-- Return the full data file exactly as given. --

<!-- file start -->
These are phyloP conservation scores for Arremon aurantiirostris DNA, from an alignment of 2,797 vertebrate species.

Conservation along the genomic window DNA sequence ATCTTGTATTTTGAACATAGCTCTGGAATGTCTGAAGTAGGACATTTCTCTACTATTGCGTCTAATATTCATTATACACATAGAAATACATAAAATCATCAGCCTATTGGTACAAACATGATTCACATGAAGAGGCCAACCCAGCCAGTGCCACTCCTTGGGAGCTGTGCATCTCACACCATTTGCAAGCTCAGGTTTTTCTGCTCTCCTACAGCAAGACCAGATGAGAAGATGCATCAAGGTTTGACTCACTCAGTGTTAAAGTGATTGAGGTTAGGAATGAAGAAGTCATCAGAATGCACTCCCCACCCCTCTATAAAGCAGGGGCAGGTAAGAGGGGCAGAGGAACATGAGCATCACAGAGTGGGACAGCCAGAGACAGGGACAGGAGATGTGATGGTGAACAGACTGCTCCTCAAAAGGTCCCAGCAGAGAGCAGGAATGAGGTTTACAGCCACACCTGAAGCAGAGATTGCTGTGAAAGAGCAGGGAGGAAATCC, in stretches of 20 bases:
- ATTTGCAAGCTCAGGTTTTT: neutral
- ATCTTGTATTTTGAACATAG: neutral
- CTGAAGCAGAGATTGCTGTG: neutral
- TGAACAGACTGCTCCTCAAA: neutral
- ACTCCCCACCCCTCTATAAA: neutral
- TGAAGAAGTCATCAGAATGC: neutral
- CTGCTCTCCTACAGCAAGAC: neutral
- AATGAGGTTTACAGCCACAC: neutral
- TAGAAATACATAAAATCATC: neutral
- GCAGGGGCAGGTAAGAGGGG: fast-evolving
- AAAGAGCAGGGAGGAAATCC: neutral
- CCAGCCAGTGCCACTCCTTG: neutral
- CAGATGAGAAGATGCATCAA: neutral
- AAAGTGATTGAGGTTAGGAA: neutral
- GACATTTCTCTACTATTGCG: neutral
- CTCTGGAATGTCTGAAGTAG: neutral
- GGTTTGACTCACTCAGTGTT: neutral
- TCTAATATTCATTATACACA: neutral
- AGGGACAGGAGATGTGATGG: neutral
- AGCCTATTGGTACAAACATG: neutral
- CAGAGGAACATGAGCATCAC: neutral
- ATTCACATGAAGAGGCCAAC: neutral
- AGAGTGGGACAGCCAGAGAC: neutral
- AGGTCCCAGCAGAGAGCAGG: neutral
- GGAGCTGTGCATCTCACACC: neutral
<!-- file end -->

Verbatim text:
These are phyloP conservation scores for Arremon aurantiirostris DNA, from an alignment of 2,797 vertebrate species.

Conservation along the genomic window DNA sequence ATCTTGTATTTTGAACATAGCTCTGGAATGTCTGAAGTAGGACATTTCTCTACTATTGCGTCTAATATTCATTATACACATAGAAATACATAAAATCATCAGCCTATTGGTACAAACATGATTCACATGAAGAGGCCAACCCAGCCAGTGCCACTCCTTGGGAGCTGTGCATCTCACACCATTTGCAAGCTCAGGTTTTTCTGCTCTCCTACAGCAAGACCAGATGAGAAGATGCATCAAGGTTTGACTCACTCAGTGTTAAAGTGATTGAGGTTAGGAATGAAGAAGTCATCAGAATGCACTCCCCACCCCTCTATAAAGCAGGGGCAGGTAAGAGGGGCAGAGGAACATGAGCATCACAGAGTGGGACAGCCAGAGACAGGGACAGGAGATGTGATGGTGAACAGACTGCTCCTCAAAAGGTCCCAGCAGAGAGCAGGAATGAGGTTTACAGCCACACCTGAAGCAGAGATTGCTGTGAAAGAGCAGGGAGGAAATCC, in stretches of 20 bases:
- ATTTGCAAGCTCAGGTTTTT: neutral
- ATCTTGTATTTTGAACATAG: neutral
- CTGAAGCAGAGATTGCTGTG: neutral
- TGAACAGACTGCTCCTCAAA: neutral
- ACTCCCCACCCCTCTATAAA: neutral
- TGAAGAAGTCATCAGAATGC: neutral
- CTGCTCTCCTACAGCAAGAC: neutral
- AATGAGGTTTACAGCCACAC: neutral
- TAGAAATACATAAAATCATC: neutral
- GCAGGGGCAGGTAAGAGGGG: fast-evolving
- AAAGAGCAGGGAGGAAATCC: neutral
- CCAGCCAGTGCCACTCCTTG: neutral
- CAGATGAGAAGATGCATCAA: neutral
- AAAGTGATTGAGGTTAGGAA: neutral
- GACATTTCTCTACTATTGCG: neutral
- CTCTGGAATGTCTGAAGTAG: neutral
- GGTTTGACTCACTCAGTGTT: neutral
- TCTAATATTCATTATACACA: neutral
- AGGGACAGGAGATGTGATGG: neutral
- AGCCTATTGGTACAAACATG: neutral
- CAGAGGAACATGAGCATCAC: neutral
- ATTCACATGAAGAGGCCAAC: neutral
- AGAGTGGGACAGCCAGAGAC: neutral
- AGGTCCCAGCAGAGAGCAGG: neutral
- GGAGCTGTGCATCTCACACC: neutral